—I'm a Writer But

  • My favorite aphorism about New Jersey is that only the strong survive it. I see that place here in all its chaotic splendor and that strength in the carving marks on each finely cut image. This is a perfect and glimmering book that could only have been forged in Jane Wong’s bloody and beautiful heart.

    —Elissa Washuta, author of White Magic

  • Jane Wong, with her poet’s eye for precise and delightful detail, carves out a quintessential story of family, gambling, loss, heartaches, toothaches, and above all, love. Meet Me Tonight in Atlantic City takes a father’s addiction to the prismatic casinos of Atlantic City and places it against a mother’s fierce, unsparing devotion and a daughter’s struggle to make sense of loss. I love the tenderness and ferocity of her prose, unsentimental and wrenching, that refuses easy triumph in its immigrant story and isn’t afraid of uncovering both beauty and brutality. Meet Me Tonight in Atlantic City is, at heart, a love story between Wong and her mother, Wong and herself.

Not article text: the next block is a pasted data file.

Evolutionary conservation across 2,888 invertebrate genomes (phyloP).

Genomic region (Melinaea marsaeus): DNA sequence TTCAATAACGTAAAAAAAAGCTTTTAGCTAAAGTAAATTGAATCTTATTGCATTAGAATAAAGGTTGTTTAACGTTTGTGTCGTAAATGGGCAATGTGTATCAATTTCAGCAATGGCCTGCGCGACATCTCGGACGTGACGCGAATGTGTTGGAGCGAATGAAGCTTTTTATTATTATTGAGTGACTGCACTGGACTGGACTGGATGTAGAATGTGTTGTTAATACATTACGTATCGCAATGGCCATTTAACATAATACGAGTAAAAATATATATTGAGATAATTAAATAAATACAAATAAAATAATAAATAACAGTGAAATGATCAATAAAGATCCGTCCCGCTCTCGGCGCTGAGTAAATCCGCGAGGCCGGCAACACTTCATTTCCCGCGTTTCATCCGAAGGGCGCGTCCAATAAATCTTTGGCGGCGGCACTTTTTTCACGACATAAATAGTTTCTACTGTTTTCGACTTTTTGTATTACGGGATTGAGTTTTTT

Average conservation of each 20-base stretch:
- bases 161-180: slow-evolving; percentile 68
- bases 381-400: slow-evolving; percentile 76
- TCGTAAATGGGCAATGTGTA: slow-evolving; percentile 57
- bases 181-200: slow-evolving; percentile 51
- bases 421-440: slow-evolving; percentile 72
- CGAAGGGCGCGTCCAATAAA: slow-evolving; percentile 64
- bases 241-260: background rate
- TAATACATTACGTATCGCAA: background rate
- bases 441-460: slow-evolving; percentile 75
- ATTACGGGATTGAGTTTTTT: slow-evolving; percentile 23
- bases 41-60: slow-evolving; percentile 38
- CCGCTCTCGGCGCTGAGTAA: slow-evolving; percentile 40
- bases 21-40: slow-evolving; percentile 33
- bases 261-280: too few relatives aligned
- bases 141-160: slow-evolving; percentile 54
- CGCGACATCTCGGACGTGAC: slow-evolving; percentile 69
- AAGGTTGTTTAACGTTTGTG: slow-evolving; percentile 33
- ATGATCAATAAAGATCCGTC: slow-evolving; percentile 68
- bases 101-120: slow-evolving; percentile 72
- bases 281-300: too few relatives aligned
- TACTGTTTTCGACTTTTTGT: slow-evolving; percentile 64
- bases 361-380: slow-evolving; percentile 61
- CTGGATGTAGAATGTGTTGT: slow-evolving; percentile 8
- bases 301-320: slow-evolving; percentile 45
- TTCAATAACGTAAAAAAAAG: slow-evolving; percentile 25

—Sally Wen Mao, author of Oculus

  • To borrow Jane Wong’s own words, there are sparks coming off Wong’s blade of language. The spunky voice in this memoir shines through. I’m so grateful to Wong for telling her unique story in only the way she can, and in the process, expanding the possibilities of Asian American stories. There’s so much heart in these stories that explore race, class, and family history, that we can’t help but root for the protagonist. This is a big-hearted coming-of-age book that simultaneously asks hard questions.

    —Victoria Chang, author of The Trees Witness Everything

  • Searing, stunning, and singular.

    —Kyle Lucia Wu, author of Win Me Something

  • In Meet Me Tonight in Atlantic City, Jane Wong mines her life with a poet’s comb, examining even its frayed, messy edges in breathtaking detail, and shining light on its most intimately vulnerable questions. A thoughtful, vivid storyteller with formidable lyricism, Wong has written a spectacular ode to the words and women that raised her.

    —Morgan Parker, author of You Get What You Pay For